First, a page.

Iceland Adventures

Snow! The first time some of us had seen it in years! I mean the proper, good, solid kind of snow that makes that amazing crunching sound when you walk on it.  It was awesome, I had way too much fun finding all the fresh patches that hadn’t yet been trodden – perfect for crunching. We fumbled our way into town following the tourist maps to the best of our ability and so the adventure began. (I apologise here for the length of this one, I had a whole four days to squeeze in!)

First stop, food. Obviously. It’s important to note, however, that when eating out in Iceland, shopping around for the best deal is vital unless you’re an absolute baller. In fact, finding the best deals for anything in Iceland is highly recommended because whilst it’s undoubtedly a stunning and amazing place, it’s definitely not cheap in the slightest – just accept this before you go. You will spend a lot of money. No way around it. (Especially with the currently decreasing value of the GBP…)

I’d heard from others who’ve visited Iceland before that eating out for a big lunch was cheaper than dinners if at all possible, so on this first day of finding our way around Reykjavik and getting our bearings we found a nice warming curry for late lunchscreen-shot-2017-01-10-at-20-54-00 courtesy of a cute place called Hradlestin. What really drew me in was the Thali on offer that I’ve seen tweets about from the new Chai Street in Cardiff (yet to visit but it’s on my list). It’s a type of Indian street food made from a selection of small dishes which looked absolutely delish (see opposite photo, courtesy of their Instagram).

Upon entering the restaurant, however, it turned out there was a special offer on tikka masala that day and asimg_2344 previously mentioned, tourists have to take up all the offers they get! These came with an individual rice and a couple of small naans each; mine was chickpea and the others were chicken. Personally, I very much enjoyed my curry although some of the others made the good point that there wasn’t enough veg to pad out the sauce. The way the food came in small metal pots all stacked together was cool though, overall it a good 7/10 on the food for me. Despite the inevitable expense, I also obviously couldn’t have gone on holiday and not tried the local beers… this time, the classic Icelandic Boli. As usual, absolutely no complaints from me; it was smooth, bubbly, no jazzy after-taste just proper good, honest beer – loved it!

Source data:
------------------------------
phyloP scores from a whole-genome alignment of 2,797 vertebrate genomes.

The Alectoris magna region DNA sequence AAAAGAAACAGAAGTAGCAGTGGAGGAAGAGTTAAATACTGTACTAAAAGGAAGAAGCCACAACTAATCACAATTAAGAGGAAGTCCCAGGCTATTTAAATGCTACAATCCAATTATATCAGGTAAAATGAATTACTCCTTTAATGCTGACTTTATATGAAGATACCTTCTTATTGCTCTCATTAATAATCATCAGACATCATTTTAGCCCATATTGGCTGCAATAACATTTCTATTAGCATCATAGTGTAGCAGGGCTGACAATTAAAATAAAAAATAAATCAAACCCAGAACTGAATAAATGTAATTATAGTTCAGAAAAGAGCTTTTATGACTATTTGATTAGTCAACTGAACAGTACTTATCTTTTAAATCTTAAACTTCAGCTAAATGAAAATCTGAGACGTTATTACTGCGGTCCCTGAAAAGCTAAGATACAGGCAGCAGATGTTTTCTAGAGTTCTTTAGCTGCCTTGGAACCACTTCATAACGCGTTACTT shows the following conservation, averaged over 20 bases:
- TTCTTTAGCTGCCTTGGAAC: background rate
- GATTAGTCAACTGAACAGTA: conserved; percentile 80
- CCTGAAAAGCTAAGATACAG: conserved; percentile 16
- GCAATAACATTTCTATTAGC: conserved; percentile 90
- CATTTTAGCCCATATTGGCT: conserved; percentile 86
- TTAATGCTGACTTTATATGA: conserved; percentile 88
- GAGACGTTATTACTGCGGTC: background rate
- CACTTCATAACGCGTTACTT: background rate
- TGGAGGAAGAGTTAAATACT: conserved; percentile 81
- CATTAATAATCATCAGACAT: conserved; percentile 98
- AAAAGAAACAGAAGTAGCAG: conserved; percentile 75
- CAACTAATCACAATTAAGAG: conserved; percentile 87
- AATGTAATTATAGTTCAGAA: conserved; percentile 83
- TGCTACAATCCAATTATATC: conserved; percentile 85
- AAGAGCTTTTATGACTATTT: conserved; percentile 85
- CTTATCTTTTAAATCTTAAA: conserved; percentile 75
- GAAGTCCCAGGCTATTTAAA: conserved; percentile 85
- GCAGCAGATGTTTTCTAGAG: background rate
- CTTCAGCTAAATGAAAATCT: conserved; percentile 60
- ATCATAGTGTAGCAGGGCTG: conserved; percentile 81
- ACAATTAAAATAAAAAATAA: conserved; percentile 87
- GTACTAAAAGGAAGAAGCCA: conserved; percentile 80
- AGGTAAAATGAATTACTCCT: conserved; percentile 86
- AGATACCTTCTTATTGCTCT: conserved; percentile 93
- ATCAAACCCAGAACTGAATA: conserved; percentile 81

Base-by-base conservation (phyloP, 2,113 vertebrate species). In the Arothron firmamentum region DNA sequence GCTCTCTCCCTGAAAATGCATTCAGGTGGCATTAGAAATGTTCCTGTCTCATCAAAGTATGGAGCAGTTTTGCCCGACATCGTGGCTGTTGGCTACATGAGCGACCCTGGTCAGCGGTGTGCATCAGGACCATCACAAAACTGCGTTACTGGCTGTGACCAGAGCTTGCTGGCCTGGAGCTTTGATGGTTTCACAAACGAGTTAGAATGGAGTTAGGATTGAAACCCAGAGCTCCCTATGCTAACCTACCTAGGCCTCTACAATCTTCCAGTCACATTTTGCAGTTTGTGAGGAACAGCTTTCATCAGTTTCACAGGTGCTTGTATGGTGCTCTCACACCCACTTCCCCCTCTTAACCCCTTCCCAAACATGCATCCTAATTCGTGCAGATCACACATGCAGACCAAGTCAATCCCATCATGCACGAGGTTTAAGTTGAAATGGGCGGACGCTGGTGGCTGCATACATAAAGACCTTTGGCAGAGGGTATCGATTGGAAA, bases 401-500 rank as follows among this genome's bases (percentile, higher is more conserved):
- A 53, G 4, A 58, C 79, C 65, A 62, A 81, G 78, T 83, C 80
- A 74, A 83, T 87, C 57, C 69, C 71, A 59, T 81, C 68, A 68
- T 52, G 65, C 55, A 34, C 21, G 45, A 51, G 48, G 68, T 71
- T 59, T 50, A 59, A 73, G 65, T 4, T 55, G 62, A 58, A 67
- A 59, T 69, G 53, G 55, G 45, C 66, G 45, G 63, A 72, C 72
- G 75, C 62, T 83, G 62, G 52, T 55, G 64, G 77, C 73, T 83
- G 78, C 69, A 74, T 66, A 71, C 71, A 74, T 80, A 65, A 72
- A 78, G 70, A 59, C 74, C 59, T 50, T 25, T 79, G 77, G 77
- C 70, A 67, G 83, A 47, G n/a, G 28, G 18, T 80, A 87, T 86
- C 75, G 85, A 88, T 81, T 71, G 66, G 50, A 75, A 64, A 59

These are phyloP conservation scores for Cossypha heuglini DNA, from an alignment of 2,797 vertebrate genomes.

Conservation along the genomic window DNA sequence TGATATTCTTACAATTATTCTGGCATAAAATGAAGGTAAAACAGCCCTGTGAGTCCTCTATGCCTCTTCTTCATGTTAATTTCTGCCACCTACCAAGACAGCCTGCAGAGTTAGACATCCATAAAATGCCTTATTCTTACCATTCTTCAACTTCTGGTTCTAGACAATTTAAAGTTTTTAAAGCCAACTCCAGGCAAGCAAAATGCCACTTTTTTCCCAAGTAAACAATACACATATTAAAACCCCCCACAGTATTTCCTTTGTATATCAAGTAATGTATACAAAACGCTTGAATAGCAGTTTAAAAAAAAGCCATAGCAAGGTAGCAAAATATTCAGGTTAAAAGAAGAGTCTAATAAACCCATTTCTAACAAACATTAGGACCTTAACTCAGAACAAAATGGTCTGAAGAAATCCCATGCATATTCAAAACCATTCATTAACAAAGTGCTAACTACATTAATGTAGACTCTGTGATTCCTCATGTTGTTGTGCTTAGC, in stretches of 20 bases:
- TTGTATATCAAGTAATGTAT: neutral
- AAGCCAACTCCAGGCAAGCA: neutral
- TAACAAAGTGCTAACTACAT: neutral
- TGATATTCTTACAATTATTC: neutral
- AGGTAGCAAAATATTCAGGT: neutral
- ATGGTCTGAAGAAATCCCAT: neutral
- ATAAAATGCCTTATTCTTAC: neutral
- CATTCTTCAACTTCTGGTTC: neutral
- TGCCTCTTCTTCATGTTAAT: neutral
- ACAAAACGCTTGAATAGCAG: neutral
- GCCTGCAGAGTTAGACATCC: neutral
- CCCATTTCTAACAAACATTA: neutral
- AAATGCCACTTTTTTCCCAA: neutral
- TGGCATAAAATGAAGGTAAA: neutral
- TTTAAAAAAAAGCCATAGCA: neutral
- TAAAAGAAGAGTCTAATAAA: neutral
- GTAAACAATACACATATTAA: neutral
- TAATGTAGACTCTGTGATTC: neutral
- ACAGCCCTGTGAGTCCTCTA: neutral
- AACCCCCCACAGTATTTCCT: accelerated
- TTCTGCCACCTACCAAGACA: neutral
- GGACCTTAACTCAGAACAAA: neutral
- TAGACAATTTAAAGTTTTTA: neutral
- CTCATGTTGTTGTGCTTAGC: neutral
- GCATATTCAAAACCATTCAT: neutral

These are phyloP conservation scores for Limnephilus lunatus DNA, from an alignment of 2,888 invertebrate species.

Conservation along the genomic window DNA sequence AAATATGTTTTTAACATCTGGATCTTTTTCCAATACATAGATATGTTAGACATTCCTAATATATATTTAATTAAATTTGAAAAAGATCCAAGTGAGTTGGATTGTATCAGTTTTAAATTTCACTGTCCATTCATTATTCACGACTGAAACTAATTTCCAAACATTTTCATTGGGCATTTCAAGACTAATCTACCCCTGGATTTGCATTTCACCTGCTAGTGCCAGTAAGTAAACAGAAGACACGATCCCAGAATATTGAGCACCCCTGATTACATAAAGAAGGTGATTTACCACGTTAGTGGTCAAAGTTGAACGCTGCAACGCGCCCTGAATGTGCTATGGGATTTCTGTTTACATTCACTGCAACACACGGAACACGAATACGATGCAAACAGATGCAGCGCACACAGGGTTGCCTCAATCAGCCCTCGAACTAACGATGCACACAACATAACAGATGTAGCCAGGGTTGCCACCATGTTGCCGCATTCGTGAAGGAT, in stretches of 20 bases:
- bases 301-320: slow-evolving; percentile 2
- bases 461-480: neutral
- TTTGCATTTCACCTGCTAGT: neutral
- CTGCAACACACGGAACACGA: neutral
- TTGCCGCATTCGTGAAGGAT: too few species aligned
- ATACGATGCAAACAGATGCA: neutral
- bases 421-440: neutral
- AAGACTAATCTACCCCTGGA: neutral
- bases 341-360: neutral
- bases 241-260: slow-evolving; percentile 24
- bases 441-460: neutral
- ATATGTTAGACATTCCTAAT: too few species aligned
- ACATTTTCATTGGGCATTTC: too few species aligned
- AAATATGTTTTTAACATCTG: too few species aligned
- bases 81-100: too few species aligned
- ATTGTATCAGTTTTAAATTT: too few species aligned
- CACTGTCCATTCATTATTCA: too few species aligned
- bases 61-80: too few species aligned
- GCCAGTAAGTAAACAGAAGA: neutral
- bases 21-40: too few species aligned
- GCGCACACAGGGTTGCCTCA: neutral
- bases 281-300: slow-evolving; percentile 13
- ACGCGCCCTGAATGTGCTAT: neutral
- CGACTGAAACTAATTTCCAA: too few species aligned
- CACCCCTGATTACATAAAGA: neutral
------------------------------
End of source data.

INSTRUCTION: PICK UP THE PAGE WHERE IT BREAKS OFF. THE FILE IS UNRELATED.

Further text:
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After a wander round the harbour and some more of the town, we then did what many tourists do as the next best way to keep things as cheap as you can: find the nearest budget supermarket and stock up on supplies. This is especially useful if you’ve lots of day trips planned like we did which involve hopping on and off buses; taking your own packed lunch and snacks can really help to keep your overall spending down by trying to only buy 1 meal of the day. Plus, it can help keep you energised for all the walking (which I loved as sad as that sounds!) and keep you awake – four hours of daylight per day in November-time really makes you sleepy when you’re not used to it we discovered! Although I’m a very keen sleeper anyway so I, of course, took full advantage of every possible napping opportunity. (Who doesn’t?! Y’know, when in Rome…)

Day 2 and it was adventure time: the Golden Circle tour.

GoPro and headstrap on, lunch supplies in our rucksacks, we were good to go. Whilst the first stop of Thingvellir National Park was some lovely scenery, the incredibly cloudy weather and low pressure that lingered during our stay unfortunately obscured what I’m sure was a lot of the natural beauty in the distance. But I did get a cheeky selfie with some Icelandic sheep (see left) so y’know, swings & roundabouts. img_9477-2

The next stop was Gullfoss Waterfall which was absolutely stunning! Even in the foggy weather. It’s glacier fed and you can see it rolling down from the outlets into a smaller waterfall which in turn feeds the larger one – it was incredible! See selfie below, I was absolutely loving life. But, let’s be honest, the big guns here were the geysers

The main attraction is Strokkur, the most regular geothermal hot spring in the world, erupting on average every 5-8mins. Everyone crowded around nervously waiting for the big event… after a while you begin to wonder if the expression ‘a watched kettle never boils’ applies here… but then POW up it goes! Outstanding natural beauty at its finest – I was in geography nerd heaven (and managed to get some good footage too! Follow this link for a cheeky slow-mo). More than this, the snow on the ground everywhere fills you with the instinctive giddy excitement that kids get on their first white Christmas – you can’t help but beam with delight and giggle with excitement that you’re in such a (naturally) magical, beautiful place.

To round off the tour we went to see some Icelandic horses which are apparently a big thing. They were very pretty to be fair but personally I was much more interested in the farm cat that was hanging around as horses really aren’t for me, but I did face my fears and stroke one or two. Anyway, it was then time for dinner again.

img_2166Barber Bistro Bar was our host tonight and had a nice, slightly more elegant feel to it (a lot more elegant that we were dressed in our walking boots and thermals!). A good menu left most of us all spoilt for choice: I went for a vegetarian club sandwich consisting of Goats cheese & caramelised onion (one of my favourite food combinations ever), a grilled pepper and salad, with a side of sweet potato fries. Despite the bread bun itself being a little too floury for my liking this meal did hit the spot, but I found myself wishing I’d gone for the teriyaki salmon my friend had which looked and apparently tasted incredible. Also around the table was Icelandic fish & chips and a chicken risotto which also received good feedback. All round a good, hearty meal, a good bottle of prosecco between us and great customer service – 8/10.

Day 3: The Blue Lagoon.

This was the day we’d been waiting for. Rest, relaxation, natural face masks – what a girls holiday is usually all about! Plus it’s the thing you always see looking amazing on Instagram… only problem was the thick fog and mist still hadn’t shifted so unfortunately our views didn’t look quite as good as this one!